The engineer found the server via Google searches, which means the site was not only publicly accessible, but at least partially indexed by search engines. So, this is an example of a self-inflicted source code leak.
In addition to the source code, the leaked data also included passwords and API tokens that shouldn't be in source control, and could be used in further attacks.
In 2018 Apple suffered an embarrassing source code leak when an intern took source code with them as they left the company. The code was already out of date when leakers revealed it to the public, but security researchers said it was still useful for analyzing how Apple implemented secure boot on the iPhone and iPad.
According to people close to the intern, they didn’t bear any ill will toward Apple, and they weren’t the person who leaked the code to the public. The intern was simply a member of the jailbreaking community. The former employee took a great deal more code than what they revealed in 2018, but no one released the rest of the breach to the public.
Apple downplayed the seriousness of the leak but immediately served GitHub, where the leaker hosted the code, with a takedown notice.
In May 2021, Mediatonic updated their popular Fall Guys game on Steam. The online update included a folder that was aptly named “BackUpThisFolder_ButDontShipItWithYourGame.” It included source code for the game. Mediatonic quickly caught the mistake and removed the files from the update, but there was a good chance someone had already grabbed the files.
The folder contained dynamically generated C++ code that helped Fall Guys run well on multiple platforms. The game’s cross-platform support had been critically acclaimed, and the leak risked compromising a competitive advantage.
In July of last year, a cyberattack occurred at Electronic Arts (EA) in which a group of hackers stole 780 GB of data, including the source code for "FIFA 21" and the Frostbite engine, which powers titles like "The Sims" and "Battlefield." Criminals began leaking information on the internet in an attempt to force the company to pay a ransom.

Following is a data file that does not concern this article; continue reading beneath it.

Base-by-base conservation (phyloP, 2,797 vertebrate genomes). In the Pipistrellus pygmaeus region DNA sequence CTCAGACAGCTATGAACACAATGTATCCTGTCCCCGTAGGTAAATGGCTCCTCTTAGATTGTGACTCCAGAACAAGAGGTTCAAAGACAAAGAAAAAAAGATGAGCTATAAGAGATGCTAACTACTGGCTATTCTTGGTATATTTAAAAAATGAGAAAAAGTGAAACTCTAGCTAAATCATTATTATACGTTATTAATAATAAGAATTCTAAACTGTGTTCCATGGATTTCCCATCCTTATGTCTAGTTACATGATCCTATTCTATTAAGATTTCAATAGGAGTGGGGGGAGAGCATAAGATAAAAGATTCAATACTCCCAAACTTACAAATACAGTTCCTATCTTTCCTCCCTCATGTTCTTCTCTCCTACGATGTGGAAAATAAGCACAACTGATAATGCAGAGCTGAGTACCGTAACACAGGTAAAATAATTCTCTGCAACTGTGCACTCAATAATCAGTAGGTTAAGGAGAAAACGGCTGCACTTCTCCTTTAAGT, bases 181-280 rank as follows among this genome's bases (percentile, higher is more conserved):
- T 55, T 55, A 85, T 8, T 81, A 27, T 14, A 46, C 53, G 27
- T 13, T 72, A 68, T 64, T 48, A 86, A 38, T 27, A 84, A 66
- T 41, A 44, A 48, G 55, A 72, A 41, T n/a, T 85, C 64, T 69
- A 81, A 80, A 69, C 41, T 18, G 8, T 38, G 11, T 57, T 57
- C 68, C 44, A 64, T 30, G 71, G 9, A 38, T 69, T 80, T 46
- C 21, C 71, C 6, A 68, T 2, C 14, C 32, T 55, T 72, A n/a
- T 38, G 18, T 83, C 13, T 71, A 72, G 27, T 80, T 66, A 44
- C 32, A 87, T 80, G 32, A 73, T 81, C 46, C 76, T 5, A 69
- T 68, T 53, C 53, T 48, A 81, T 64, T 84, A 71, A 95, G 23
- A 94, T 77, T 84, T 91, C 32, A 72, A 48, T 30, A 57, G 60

In a message left on Reddit and other forums, the hackers explained that they sent the developer an email detailing their intentions. After no response, the group decided to release a file with about 1.3 GB of stolen internal data, which includes references to the technologies used by the company, as well as information about games.
What Is the Motivation for a Source Code Leak?
There are many reasons source code leaks happen.
- Financial gain: Some attackers steal code so they can sell it or burnish their reputations as hackers.
- Corporate damage: Stealing and leaking a company’s code is an effective way to damage a company’s reputation and hurt its ability to make money.
- Carelessness: Some leaks, like the examples from Mercedes and Apple, are the result of poor security practices or simply not understanding the potential impact of releasing source code.
Any leak can damage a business's reputation, though. Users lose confidence in its products and services. Leaks may also help attackers create malware that exploits code and harms users, so their lack of trust is not unwarranted.
Source code leaks are a serious security problem. Even though they’re not as common as phishing, or other account breaches, they can have an even more serious impact on your business.
Your development and DevOps need to treat code as seriously as they do financial and client data. Your code is an important trade secret, and if it’s leaked, the impact can range from public embarrassment to bankruptcy.